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FDIC SURVEY FINDS
SLOWER RECOVERY IN HOUSING MARKETS
FOR IMMEDIATE RELEASE
PR-16-96 (2-28-96)
Media Contact:
Jay Rosenstein (202) 898-7303

The real estate recovery slowed during the late fall and early winter, according to the FDIC's January quarterly opinion survey. Although many of the experts polled continued to cite improvements in their local real estate markets, a slowdown in home sales offset gains in commercial properties.

The nationwide poll of 333 senior examiners and asset managers from the federal bank and thrift regulatory agencies was conducted in late January and covered developments during the prior three months.

The proportion of respondents saying housing markets were on the upswing during the prior three months slipped to 28 percent in January from 37 percent last October. Home sales and existing home sale prices during the past three months also were cited as lackluster. Even so, positive opinions of housing market trends still outweighed negative ones by almost two-to-one.

"The survey results do not suggest that housing markets are in a downturn -- only that they may have leveled off or temporarily stalled," said FDIC Chairman Ricki Helfer. "With mortgage interest rates in the current low range, conditions are favorable for housing markets and mortgage lending."

Under the index scoring system used to summarize survey results, scores above 50 indicate that more respondents thought conditions were improving than declining, while readings below 50 mean the opposite. The more the reading goes above or below 50, the greater the proportion of positive or negative assessments. The composite index covering both commercial and residential real estate markets slipped from 64 during the two previous surveys to 60 in January, the lowest level in more than three years. In general, examiners and asset managers in all regions were less positive about recent developments in their local real estate markets in January.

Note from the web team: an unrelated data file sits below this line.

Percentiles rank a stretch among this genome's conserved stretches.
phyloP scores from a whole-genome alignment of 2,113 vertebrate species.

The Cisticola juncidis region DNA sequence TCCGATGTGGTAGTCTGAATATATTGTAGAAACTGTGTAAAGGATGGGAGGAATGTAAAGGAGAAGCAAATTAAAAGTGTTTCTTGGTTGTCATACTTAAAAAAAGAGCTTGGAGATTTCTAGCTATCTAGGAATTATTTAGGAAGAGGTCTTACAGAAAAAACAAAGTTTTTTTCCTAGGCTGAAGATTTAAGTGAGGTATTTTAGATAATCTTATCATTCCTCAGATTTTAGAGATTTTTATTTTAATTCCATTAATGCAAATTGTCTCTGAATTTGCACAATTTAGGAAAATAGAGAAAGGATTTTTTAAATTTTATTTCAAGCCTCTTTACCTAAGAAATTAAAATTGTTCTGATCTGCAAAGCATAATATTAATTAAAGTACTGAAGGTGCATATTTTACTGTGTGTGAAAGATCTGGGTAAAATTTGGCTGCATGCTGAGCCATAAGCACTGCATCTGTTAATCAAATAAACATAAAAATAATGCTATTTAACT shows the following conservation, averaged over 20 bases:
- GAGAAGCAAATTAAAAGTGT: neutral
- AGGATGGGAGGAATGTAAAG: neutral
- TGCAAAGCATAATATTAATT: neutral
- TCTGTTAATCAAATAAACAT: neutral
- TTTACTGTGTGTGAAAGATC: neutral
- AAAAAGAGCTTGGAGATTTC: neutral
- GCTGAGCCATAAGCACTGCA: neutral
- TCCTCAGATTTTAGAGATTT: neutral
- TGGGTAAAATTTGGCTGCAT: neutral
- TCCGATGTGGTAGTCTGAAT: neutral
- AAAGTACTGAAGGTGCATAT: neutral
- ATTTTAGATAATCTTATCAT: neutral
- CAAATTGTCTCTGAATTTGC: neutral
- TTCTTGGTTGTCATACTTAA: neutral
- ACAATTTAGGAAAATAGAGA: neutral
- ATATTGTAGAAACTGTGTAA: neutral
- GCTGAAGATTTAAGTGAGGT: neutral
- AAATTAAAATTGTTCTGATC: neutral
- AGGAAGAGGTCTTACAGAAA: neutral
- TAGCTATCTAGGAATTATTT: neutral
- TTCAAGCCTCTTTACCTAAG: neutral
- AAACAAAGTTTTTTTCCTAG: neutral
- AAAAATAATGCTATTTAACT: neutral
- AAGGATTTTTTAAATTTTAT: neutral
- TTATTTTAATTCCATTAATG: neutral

Regarding commercial real estate markets, January survey participants continued to report a fairly widespread recovery. As in the previous survey in October, one-third cited gains, while only five percent found deteriorating conditions. Also, reports of excess supply have been decreasing steadily for three years.

"The ongoing recovery in commercial real estate markets is making serious inroads in reducing surplus floorspace left from previous building booms," Chairman Helfer said. "This may well provide new impetus to loan demand and future new construction."

The experts polled increasingly characterized their local commercial real estate markets as "in balance." A record number of market observers in the Northeast and the South stated this view.

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Copies of the Survey of Real Estate Trends are available on the Internet (via the World Wide Web at http://www.fdic.gov/bank/analytical/survey/index.html), by fax (dial 804-642-0003 on your fax machine and follow the voice prompts to request Document No. 220), or by mail or messenger (contact the FDIC's Public Information Center at (703) 562-2200).

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Congress created the Federal Deposit Insurance Corporation in 1933 to maintain public confidence in the nation's banking system. The FDIC insures deposits at the nation's 12,000 banks and savings associations and it promotes the safety and soundness of these institutions by identifying, monitoring and addressing risks to which they are exposed.

Last Updated 07/14/1999 communications@fdic.gov